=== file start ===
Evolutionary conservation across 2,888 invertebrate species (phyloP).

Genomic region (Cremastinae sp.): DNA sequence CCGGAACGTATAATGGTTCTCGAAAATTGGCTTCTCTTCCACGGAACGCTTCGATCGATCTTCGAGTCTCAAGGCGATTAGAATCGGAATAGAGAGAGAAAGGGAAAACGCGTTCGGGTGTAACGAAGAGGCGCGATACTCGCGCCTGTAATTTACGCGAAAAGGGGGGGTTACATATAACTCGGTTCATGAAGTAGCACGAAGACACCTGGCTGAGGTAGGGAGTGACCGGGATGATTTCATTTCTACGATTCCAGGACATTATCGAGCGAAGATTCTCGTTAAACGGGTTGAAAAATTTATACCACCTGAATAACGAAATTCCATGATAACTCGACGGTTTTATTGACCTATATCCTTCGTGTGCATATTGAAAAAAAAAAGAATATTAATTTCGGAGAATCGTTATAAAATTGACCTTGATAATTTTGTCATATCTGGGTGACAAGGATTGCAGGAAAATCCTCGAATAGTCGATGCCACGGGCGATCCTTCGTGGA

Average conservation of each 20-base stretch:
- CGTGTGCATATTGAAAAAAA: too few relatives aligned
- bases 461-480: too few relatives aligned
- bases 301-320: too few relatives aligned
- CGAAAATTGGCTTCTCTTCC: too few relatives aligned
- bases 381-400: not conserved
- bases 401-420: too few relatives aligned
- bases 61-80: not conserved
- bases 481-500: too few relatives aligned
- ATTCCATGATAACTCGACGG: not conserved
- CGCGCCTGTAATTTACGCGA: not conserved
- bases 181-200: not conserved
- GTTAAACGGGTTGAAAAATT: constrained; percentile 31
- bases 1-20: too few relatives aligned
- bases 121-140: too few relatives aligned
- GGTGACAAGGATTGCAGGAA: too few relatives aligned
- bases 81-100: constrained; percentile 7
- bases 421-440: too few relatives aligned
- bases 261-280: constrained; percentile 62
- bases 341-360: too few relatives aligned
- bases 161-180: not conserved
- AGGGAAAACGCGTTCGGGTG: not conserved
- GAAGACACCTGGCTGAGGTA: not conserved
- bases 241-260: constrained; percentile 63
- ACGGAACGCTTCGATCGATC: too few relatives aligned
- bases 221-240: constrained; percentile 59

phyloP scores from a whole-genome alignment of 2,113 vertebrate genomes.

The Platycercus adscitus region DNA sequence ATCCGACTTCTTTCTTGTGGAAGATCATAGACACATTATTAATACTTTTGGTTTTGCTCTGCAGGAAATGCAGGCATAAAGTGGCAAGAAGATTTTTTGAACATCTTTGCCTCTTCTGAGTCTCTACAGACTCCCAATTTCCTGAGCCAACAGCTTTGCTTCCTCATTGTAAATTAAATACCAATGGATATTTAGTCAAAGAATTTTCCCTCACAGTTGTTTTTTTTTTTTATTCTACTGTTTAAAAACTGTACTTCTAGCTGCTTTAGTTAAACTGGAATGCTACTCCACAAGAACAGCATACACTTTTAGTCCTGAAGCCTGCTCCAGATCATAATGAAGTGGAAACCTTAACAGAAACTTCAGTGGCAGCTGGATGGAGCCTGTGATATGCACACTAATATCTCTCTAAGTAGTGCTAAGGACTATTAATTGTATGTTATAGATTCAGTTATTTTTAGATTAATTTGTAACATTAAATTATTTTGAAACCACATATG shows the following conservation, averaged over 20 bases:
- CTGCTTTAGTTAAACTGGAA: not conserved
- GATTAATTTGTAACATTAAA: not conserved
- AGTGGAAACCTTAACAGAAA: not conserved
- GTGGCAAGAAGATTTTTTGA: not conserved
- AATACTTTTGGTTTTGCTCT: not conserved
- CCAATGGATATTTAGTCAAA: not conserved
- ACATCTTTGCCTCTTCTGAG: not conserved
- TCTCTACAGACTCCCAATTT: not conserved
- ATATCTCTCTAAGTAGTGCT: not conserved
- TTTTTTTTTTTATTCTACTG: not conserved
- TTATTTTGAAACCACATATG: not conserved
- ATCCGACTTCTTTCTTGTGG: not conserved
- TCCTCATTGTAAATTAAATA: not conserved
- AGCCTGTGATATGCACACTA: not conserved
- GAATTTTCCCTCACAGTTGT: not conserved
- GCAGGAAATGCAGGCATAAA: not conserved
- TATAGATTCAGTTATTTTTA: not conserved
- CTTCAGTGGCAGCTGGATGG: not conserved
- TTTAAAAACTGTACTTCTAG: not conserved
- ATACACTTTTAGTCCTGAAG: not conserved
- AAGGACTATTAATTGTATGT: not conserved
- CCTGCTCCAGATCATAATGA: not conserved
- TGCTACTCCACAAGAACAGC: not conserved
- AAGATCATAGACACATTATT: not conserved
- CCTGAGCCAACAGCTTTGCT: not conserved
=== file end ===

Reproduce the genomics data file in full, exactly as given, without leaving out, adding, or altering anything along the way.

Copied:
Evolutionary conservation across 2,888 invertebrate species (phyloP).

Genomic region (Cremastinae sp.): DNA sequence CCGGAACGTATAATGGTTCTCGAAAATTGGCTTCTCTTCCACGGAACGCTTCGATCGATCTTCGAGTCTCAAGGCGATTAGAATCGGAATAGAGAGAGAAAGGGAAAACGCGTTCGGGTGTAACGAAGAGGCGCGATACTCGCGCCTGTAATTTACGCGAAAAGGGGGGGTTACATATAACTCGGTTCATGAAGTAGCACGAAGACACCTGGCTGAGGTAGGGAGTGACCGGGATGATTTCATTTCTACGATTCCAGGACATTATCGAGCGAAGATTCTCGTTAAACGGGTTGAAAAATTTATACCACCTGAATAACGAAATTCCATGATAACTCGACGGTTTTATTGACCTATATCCTTCGTGTGCATATTGAAAAAAAAAAGAATATTAATTTCGGAGAATCGTTATAAAATTGACCTTGATAATTTTGTCATATCTGGGTGACAAGGATTGCAGGAAAATCCTCGAATAGTCGATGCCACGGGCGATCCTTCGTGGA

Average conservation of each 20-base stretch:
- CGTGTGCATATTGAAAAAAA: too few relatives aligned
- bases 461-480: too few relatives aligned
- bases 301-320: too few relatives aligned
- CGAAAATTGGCTTCTCTTCC: too few relatives aligned
- bases 381-400: not conserved
- bases 401-420: too few relatives aligned
- bases 61-80: not conserved
- bases 481-500: too few relatives aligned
- ATTCCATGATAACTCGACGG: not conserved
- CGCGCCTGTAATTTACGCGA: not conserved
- bases 181-200: not conserved
- GTTAAACGGGTTGAAAAATT: constrained; percentile 31
- bases 1-20: too few relatives aligned
- bases 121-140: too few relatives aligned
- GGTGACAAGGATTGCAGGAA: too few relatives aligned
- bases 81-100: constrained; percentile 7
- bases 421-440: too few relatives aligned
- bases 261-280: constrained; percentile 62
- bases 341-360: too few relatives aligned
- bases 161-180: not conserved
- AGGGAAAACGCGTTCGGGTG: not conserved
- GAAGACACCTGGCTGAGGTA: not conserved
- bases 241-260: constrained; percentile 63
- ACGGAACGCTTCGATCGATC: too few relatives aligned
- bases 221-240: constrained; percentile 59

phyloP scores from a whole-genome alignment of 2,113 vertebrate genomes.

The Platycercus adscitus region DNA sequence ATCCGACTTCTTTCTTGTGGAAGATCATAGACACATTATTAATACTTTTGGTTTTGCTCTGCAGGAAATGCAGGCATAAAGTGGCAAGAAGATTTTTTGAACATCTTTGCCTCTTCTGAGTCTCTACAGACTCCCAATTTCCTGAGCCAACAGCTTTGCTTCCTCATTGTAAATTAAATACCAATGGATATTTAGTCAAAGAATTTTCCCTCACAGTTGTTTTTTTTTTTTATTCTACTGTTTAAAAACTGTACTTCTAGCTGCTTTAGTTAAACTGGAATGCTACTCCACAAGAACAGCATACACTTTTAGTCCTGAAGCCTGCTCCAGATCATAATGAAGTGGAAACCTTAACAGAAACTTCAGTGGCAGCTGGATGGAGCCTGTGATATGCACACTAATATCTCTCTAAGTAGTGCTAAGGACTATTAATTGTATGTTATAGATTCAGTTATTTTTAGATTAATTTGTAACATTAAATTATTTTGAAACCACATATG shows the following conservation, averaged over 20 bases:
- CTGCTTTAGTTAAACTGGAA: not conserved
- GATTAATTTGTAACATTAAA: not conserved
- AGTGGAAACCTTAACAGAAA: not conserved
- GTGGCAAGAAGATTTTTTGA: not conserved
- AATACTTTTGGTTTTGCTCT: not conserved
- CCAATGGATATTTAGTCAAA: not conserved
- ACATCTTTGCCTCTTCTGAG: not conserved
- TCTCTACAGACTCCCAATTT: not conserved
- ATATCTCTCTAAGTAGTGCT: not conserved
- TTTTTTTTTTTATTCTACTG: not conserved
- TTATTTTGAAACCACATATG: not conserved
- ATCCGACTTCTTTCTTGTGG: not conserved
- TCCTCATTGTAAATTAAATA: not conserved
- AGCCTGTGATATGCACACTA: not conserved
- GAATTTTCCCTCACAGTTGT: not conserved
- GCAGGAAATGCAGGCATAAA: not conserved
- TATAGATTCAGTTATTTTTA: not conserved
- CTTCAGTGGCAGCTGGATGG: not conserved
- TTTAAAAACTGTACTTCTAG: not conserved
- ATACACTTTTAGTCCTGAAG: not conserved
- AAGGACTATTAATTGTATGT: not conserved
- CCTGCTCCAGATCATAATGA: not conserved
- TGCTACTCCACAAGAACAGC: not conserved
- AAGATCATAGACACATTATT: not conserved
- CCTGAGCCAACAGCTTTGCT: not conserved